BY GEOFF HOBSON
PHILADELPHIA _ On the other hand, the Bengals wish they weren't in Philadelphia on Christmas Eve.
At least not in the first dozen minutes of Sunday's game, when the Eagles took a 10-0 lead after the Bengals lost a fumble, a replay challenge, and the clock on the way to trailing, 13-0, at halftime.
Cincinnati's road problems continued here at Veterans Stadium in the season finale. They went into the half with just 26 first-half points on the road this season and were trying to prevent getting shut out for the fourth time. In five of their losses, the Bengals failed to score a touchdown.
The passing game, last in the NFL all season, offered no hope for next season,. At least in the first half. Quarterback Scott Mitchell couldn't get the ball down field with his longest of five completions going for 12 yards to wide receiver Ron Dugans.
The problem was magnified with the Eagles hounding running back Corey Dillon into just 31 yards on 12 carries.
Meanwhile, Eagles quarterback Donovan McNabb killed the Bengals softly with a series of runs (for 20 yards) and passes (for 91 yards) in throwing a touchdown pass and steering the Eagles to two David Akers' field goals from 45 and 32 yards.
The Bengals' offense went three plays-and-out on their first three possessions and had the ball for just 5:08 in the first quarter.
One drive ended when wide receiver Danny Farmer fumbled a pass over the middle and Eagles cornerback Troy Vincent recovered it at the Cincinnati 39.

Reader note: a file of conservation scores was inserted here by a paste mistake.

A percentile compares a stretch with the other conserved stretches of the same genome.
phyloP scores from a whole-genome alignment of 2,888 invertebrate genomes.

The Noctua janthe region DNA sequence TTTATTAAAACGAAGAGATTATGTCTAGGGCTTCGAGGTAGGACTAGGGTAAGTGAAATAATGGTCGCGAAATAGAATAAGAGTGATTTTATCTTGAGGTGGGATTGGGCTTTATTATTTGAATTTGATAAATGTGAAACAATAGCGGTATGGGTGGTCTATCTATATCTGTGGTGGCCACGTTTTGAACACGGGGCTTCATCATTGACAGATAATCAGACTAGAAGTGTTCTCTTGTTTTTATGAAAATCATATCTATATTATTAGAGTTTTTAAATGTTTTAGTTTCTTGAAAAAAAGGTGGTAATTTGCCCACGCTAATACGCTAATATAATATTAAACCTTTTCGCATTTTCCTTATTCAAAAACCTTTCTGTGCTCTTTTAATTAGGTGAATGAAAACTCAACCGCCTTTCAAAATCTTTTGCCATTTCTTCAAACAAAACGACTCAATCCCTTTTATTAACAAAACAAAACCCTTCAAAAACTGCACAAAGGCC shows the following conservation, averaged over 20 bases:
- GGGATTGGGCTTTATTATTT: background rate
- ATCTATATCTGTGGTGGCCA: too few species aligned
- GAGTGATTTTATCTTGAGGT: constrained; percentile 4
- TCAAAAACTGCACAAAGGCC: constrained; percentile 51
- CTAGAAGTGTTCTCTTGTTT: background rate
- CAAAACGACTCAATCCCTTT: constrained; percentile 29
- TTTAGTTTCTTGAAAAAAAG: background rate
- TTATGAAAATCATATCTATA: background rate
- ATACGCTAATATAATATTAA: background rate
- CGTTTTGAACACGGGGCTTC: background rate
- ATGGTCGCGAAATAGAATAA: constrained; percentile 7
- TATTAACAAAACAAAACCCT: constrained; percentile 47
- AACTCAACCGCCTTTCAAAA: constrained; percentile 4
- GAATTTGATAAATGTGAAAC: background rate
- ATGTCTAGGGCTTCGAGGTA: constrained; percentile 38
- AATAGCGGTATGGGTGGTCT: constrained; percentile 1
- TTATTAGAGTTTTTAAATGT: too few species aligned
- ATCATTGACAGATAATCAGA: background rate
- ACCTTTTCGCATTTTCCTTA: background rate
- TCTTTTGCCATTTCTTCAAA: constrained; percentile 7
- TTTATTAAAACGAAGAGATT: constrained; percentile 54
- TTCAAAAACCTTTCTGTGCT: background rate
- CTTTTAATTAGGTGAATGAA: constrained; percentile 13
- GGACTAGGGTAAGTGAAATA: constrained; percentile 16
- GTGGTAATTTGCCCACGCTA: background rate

After watching the replay at the Bengals' request, the officials ruled Farmer caught the ball before losing it, and McNabb went deep on the next play for a touchdown. Wide receiver Charles Johnson got behind rookie cornerback Mark Roman to give the Eagles a 10-0 lead with about four minutes left in the first quarter.
The Eagles took a 3-0 lead on their longest drive of the season with an 18-play, 8:12 sojourn on their first possession of the game that ended in Akers' 32-yard field goal.
McNabb flashed his ample run-pass abilities with back-to-back scrambles of eight yards, and he found tight end Chad Lewis three times for 24 yards in the drive.
The Bengals drove to the Eagles 32 early in the second quarter, thanks mainly to a 14-yard burst up the middle by fullback Nick Williams. The Bengals passed up a 49-yard field goal try when they went for it on fourth-and-nine. Mitchell, who missed on five of his first eight passes, couldn't hook up with Farmer over the midde.
The Bengals went into Sunday's season finale here at Veterans Stadium with a coach in place for next year, but not much else.
One of the key questions figures to get answered Tuesday after Bengals President Mike Brown meets with head coach Dick LeBeau to decide the fate of the coaching staff.
With LeBeau moving up from defensive coordinator, he's not expected to let go the defensive staff he assembled when he arrived before the 1997 season and includes two of his former players in line coach Tim Krumrie and secondary coach Ray Horton.
It's believed the major change on that side of the ball will be linebackers coach Mark Duffner getting the coordinator title.
There's also the possibility that special teams coach Al Roberts will be retained. But the big question is on offense and what the future holds for offensive coordinator Ken Anderson and if the club will add a quarterbacks coach.
Two of the key assistants in the NFL's second-ranked running game, running backs coach Jim Anderson and offensive line coach Paul Alexander, figure to stay.
Defensive tackle John Copeland, who left last week's game against Jacksonville with a strained calf, was in the starting lineup.